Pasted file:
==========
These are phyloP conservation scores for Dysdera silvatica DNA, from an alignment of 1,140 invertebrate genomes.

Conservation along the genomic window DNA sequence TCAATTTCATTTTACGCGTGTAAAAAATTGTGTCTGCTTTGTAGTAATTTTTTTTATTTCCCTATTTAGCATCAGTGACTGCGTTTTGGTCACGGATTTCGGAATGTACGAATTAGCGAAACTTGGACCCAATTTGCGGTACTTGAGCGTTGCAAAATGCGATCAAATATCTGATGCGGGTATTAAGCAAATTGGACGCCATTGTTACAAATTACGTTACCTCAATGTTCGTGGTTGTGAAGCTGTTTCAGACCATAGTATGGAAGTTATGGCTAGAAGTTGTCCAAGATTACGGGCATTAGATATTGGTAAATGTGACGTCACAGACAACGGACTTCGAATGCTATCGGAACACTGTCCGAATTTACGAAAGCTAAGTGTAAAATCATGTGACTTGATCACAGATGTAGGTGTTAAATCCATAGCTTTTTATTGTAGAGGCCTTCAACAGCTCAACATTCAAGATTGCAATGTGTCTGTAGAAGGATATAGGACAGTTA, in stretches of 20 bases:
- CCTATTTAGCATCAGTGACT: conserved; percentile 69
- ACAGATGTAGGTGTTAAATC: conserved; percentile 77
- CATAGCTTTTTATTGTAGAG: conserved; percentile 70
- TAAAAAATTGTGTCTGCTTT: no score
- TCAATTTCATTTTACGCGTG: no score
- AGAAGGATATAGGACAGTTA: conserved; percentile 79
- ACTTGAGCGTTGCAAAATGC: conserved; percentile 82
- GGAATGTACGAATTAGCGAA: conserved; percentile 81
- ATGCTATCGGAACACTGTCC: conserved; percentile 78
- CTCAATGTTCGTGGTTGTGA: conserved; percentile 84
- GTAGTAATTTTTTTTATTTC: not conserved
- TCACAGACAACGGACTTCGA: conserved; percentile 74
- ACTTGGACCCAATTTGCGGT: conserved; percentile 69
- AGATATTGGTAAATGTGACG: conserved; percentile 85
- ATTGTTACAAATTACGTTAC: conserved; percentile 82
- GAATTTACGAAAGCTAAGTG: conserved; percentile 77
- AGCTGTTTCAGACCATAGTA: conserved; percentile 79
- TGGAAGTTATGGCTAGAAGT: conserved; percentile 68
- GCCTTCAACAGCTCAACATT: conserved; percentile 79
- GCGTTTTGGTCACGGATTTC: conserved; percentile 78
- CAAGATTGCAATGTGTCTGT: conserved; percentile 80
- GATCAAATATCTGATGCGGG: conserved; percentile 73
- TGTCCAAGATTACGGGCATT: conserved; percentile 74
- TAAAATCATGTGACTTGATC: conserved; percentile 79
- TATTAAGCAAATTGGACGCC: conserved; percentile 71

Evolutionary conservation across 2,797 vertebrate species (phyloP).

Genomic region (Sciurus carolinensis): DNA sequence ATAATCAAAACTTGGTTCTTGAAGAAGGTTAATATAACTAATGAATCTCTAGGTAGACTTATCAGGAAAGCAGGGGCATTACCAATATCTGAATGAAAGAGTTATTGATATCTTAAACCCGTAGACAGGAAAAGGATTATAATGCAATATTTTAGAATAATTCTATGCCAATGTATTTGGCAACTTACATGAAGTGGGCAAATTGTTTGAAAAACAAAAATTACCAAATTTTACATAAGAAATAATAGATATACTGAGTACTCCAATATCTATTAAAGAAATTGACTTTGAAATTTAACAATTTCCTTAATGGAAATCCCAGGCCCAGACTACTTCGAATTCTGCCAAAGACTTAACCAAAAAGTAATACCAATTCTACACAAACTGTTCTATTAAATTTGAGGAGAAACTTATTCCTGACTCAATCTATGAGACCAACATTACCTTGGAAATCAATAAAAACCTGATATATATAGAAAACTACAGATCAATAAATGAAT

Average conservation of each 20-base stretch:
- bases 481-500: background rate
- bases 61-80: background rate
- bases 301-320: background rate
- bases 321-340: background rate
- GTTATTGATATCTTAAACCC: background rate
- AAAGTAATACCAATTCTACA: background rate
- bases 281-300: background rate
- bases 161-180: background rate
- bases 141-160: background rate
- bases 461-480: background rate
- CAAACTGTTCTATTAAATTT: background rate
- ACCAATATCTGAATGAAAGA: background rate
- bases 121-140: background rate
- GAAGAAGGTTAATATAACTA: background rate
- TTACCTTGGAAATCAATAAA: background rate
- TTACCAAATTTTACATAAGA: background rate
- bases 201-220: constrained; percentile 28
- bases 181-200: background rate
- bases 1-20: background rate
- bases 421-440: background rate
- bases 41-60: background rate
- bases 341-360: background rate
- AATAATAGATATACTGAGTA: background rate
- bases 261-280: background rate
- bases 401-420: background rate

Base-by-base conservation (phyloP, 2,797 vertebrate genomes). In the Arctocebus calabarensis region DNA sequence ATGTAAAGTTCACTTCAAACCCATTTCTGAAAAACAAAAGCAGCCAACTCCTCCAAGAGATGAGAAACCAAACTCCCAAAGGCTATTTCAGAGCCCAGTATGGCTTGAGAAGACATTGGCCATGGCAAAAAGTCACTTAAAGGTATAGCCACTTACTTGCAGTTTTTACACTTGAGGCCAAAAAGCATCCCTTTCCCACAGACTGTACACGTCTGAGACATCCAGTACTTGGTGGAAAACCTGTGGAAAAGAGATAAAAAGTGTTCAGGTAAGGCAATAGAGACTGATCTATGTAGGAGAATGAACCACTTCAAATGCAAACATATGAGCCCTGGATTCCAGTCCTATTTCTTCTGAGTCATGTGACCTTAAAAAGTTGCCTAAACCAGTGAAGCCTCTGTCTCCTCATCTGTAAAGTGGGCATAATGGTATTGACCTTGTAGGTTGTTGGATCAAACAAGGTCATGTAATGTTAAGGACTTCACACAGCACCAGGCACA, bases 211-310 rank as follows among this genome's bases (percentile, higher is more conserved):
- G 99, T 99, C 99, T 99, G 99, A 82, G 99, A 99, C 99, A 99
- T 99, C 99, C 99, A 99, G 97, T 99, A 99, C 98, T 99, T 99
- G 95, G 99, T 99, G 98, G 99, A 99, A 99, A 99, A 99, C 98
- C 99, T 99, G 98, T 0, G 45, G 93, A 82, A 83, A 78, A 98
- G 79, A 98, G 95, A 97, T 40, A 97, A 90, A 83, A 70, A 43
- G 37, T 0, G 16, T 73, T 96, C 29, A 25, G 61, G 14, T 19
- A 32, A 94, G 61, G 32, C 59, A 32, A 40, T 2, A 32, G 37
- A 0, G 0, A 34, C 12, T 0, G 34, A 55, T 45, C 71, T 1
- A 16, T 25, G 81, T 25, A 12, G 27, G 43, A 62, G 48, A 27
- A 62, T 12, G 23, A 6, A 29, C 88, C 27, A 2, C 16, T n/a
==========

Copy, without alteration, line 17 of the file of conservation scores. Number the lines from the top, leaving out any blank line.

- ATTGTTACAAATTACGTTAC: conserved; percentile 82